The TPP-11 was signed. NAFTA is in negotiations. Tariffs are being imposed. People and the environment are not being put first. We must keep building power and fight for trade that truly benefits people and the planet.

The Trans-Pacific Partnership (TPP) was signed this Thursday, March 8th by the eleven countries that remained in negotiations after the United States abandoned the deal. The agreement, re-marketed as the Comprehensive and Progressive Agreement for Trans-Pacific Partnership (CPTPP), will set standards in more than 13 percent of the global economy, a total of $10 trillion in gross domestic product. The TPP’s signing shows that the trade model the Obama administration had sought will remain in the global panorama and that the signing governments of Asia and the Pacific still have hope that the United States could potentially join.

The lobbying effort for the United States to reconsider joining the TPP has continued amongst legislators and industry leaders alike. On Wednesday, a coalition of wheat growers sent a letter to the United States Trade Representative, Robert Lighthizer, asking the administration to reconsider joining the TPP.  “If the President brings us into TPP, U.S. farmers can start winning again among the world’s most important agricultural markets.”

Before Australia’s Prime Minister visited the White House, 25 Republican Senators wrote a letter to Trump urging him to consider joining the TPP. “We encourage you to work aggressively to secure reforms that would allow the United States to join the agreement,” the senators wrote. Additionally, members of the New Democrat Coalition made a similar appeal: “Today, while President Trump is talking about taking our economy back to 1930 with a potential trade war, the eleven countries that remain in the Trans-Pacific Partnership are moving forward to finalize a 21st century trade agreement forged in part through previous U.S. leadership.”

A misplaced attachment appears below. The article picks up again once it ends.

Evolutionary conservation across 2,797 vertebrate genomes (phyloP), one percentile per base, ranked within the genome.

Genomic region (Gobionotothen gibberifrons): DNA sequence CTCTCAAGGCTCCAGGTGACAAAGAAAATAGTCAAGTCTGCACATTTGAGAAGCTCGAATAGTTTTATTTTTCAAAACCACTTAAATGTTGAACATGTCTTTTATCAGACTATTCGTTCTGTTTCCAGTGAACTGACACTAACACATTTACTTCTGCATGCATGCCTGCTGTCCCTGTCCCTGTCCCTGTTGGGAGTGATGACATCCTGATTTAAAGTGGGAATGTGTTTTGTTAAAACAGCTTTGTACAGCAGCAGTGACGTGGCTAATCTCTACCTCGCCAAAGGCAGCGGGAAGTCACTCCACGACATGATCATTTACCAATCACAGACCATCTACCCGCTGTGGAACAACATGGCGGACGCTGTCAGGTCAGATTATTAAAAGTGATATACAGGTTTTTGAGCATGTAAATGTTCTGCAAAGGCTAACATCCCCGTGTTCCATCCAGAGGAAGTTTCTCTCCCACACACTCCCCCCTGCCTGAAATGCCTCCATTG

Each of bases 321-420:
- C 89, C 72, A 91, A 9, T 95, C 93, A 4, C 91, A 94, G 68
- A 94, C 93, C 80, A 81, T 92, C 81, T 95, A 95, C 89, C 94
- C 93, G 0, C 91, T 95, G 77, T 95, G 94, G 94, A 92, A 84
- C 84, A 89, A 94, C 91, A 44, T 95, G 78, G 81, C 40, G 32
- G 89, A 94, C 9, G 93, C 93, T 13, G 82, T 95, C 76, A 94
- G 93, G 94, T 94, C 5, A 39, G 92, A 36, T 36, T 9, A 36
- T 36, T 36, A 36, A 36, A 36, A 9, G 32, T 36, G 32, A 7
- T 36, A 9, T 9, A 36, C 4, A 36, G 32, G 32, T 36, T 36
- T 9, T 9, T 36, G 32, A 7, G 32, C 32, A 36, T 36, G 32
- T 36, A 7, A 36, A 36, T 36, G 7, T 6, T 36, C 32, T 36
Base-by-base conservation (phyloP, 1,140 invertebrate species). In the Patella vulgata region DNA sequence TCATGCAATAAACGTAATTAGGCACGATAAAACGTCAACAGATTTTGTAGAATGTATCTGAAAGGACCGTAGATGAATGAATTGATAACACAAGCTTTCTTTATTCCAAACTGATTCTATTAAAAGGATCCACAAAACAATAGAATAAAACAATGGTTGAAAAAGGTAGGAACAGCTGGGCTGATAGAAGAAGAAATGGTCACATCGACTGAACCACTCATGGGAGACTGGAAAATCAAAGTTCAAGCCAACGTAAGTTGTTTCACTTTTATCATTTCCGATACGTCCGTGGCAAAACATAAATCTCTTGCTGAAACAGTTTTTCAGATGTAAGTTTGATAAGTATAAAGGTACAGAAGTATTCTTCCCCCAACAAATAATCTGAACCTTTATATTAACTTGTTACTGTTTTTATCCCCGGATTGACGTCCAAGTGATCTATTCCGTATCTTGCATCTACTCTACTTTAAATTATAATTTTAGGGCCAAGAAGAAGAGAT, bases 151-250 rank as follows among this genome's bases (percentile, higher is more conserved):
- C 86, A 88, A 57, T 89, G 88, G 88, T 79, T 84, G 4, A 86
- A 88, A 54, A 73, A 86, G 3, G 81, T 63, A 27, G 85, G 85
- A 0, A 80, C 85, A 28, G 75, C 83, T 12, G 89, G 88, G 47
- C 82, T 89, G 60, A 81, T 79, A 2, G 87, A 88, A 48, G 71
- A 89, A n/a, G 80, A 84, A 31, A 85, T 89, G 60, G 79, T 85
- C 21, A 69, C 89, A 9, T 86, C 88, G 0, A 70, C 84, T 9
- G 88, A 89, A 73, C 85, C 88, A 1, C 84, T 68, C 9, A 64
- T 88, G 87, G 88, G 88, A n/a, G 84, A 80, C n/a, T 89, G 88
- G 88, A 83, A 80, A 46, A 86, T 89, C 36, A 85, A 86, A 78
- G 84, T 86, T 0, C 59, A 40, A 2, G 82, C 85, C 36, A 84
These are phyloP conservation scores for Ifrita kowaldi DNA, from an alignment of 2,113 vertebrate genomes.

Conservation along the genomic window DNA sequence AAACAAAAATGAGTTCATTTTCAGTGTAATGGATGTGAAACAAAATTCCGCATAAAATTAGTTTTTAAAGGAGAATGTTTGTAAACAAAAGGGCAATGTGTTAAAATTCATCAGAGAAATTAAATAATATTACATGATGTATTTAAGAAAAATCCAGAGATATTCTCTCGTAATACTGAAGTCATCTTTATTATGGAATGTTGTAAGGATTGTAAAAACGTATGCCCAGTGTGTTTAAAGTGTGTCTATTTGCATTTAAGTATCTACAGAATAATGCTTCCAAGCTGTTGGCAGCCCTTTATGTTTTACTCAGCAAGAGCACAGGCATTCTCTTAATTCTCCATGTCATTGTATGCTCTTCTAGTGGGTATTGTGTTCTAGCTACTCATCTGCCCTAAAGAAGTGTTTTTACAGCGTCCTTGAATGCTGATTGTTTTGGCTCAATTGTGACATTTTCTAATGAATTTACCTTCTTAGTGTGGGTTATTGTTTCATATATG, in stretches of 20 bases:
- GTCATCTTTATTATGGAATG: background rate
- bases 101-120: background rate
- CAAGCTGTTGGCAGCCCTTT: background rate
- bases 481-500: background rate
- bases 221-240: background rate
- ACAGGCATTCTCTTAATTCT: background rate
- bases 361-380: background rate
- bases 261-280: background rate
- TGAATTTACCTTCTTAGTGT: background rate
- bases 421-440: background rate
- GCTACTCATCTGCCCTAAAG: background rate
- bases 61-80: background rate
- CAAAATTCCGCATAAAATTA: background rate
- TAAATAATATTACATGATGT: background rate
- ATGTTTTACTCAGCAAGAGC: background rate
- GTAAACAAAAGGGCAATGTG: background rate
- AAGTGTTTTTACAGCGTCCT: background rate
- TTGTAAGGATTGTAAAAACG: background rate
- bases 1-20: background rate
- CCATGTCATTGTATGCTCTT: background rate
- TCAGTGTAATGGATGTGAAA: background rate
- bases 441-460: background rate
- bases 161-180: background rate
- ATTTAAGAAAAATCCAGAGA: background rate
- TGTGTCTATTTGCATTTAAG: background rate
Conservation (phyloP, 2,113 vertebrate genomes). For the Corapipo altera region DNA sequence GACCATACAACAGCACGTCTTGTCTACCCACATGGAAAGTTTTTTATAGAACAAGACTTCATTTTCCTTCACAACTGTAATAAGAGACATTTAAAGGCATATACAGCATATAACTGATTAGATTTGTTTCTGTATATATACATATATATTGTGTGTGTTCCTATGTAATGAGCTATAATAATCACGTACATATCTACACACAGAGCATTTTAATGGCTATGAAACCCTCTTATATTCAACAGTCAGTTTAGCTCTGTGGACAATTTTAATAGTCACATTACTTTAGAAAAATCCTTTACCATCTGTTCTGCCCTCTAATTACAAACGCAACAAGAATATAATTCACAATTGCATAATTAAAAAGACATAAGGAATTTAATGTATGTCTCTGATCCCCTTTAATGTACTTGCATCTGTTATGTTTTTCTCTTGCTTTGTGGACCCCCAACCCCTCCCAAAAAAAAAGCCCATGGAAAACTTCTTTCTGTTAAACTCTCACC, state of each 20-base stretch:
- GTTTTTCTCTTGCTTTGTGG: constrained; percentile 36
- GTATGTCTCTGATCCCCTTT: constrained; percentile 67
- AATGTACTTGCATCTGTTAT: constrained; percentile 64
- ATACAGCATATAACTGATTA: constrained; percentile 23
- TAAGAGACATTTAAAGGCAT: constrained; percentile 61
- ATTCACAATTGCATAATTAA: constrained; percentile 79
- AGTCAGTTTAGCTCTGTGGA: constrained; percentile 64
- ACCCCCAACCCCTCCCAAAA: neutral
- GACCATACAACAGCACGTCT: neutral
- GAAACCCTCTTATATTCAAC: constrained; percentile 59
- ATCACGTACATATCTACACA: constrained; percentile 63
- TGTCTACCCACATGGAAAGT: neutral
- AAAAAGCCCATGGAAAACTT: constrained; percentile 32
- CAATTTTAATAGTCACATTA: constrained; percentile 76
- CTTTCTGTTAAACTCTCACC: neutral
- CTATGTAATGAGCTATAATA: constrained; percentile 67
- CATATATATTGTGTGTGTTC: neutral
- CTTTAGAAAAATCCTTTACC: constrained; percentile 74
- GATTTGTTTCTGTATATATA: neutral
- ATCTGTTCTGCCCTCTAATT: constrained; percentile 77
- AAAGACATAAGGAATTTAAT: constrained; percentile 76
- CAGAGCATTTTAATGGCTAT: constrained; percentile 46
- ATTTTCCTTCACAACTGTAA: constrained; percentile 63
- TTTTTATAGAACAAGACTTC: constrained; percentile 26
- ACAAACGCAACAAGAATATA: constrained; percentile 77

The TPP is becoming a reality, both in its slightly modified CPTPP form and in trade deals currently negotiated by the Trump administration. According to certain reports, the progress that has been made in the NAFTA negotiations are largely taken from text agreed upon by the US, Canada, and Mexico in the TPP. While we must continue to show our support for the elimination of ISDS from all trade deals, we must also continue to pressure the State to transform its trade model to reflect truly democratic, peace-making, and ecological values. This means enforceable and profound protections for the environmental along with labor standards and job growth strategies that will serve people and their families.

We will remain in the fight for trade that truly benefits people and the planet. As trade issues become increasingly more pressing in the political agenda, we must keep informing ourselves and preparing to resist corporate trade deals that do not take people’s basic needs into account. Please help us increase our email subscribers, share our subscription form on Facebook and email! Tell your friends why they should care about trade because together, we are more powerful!

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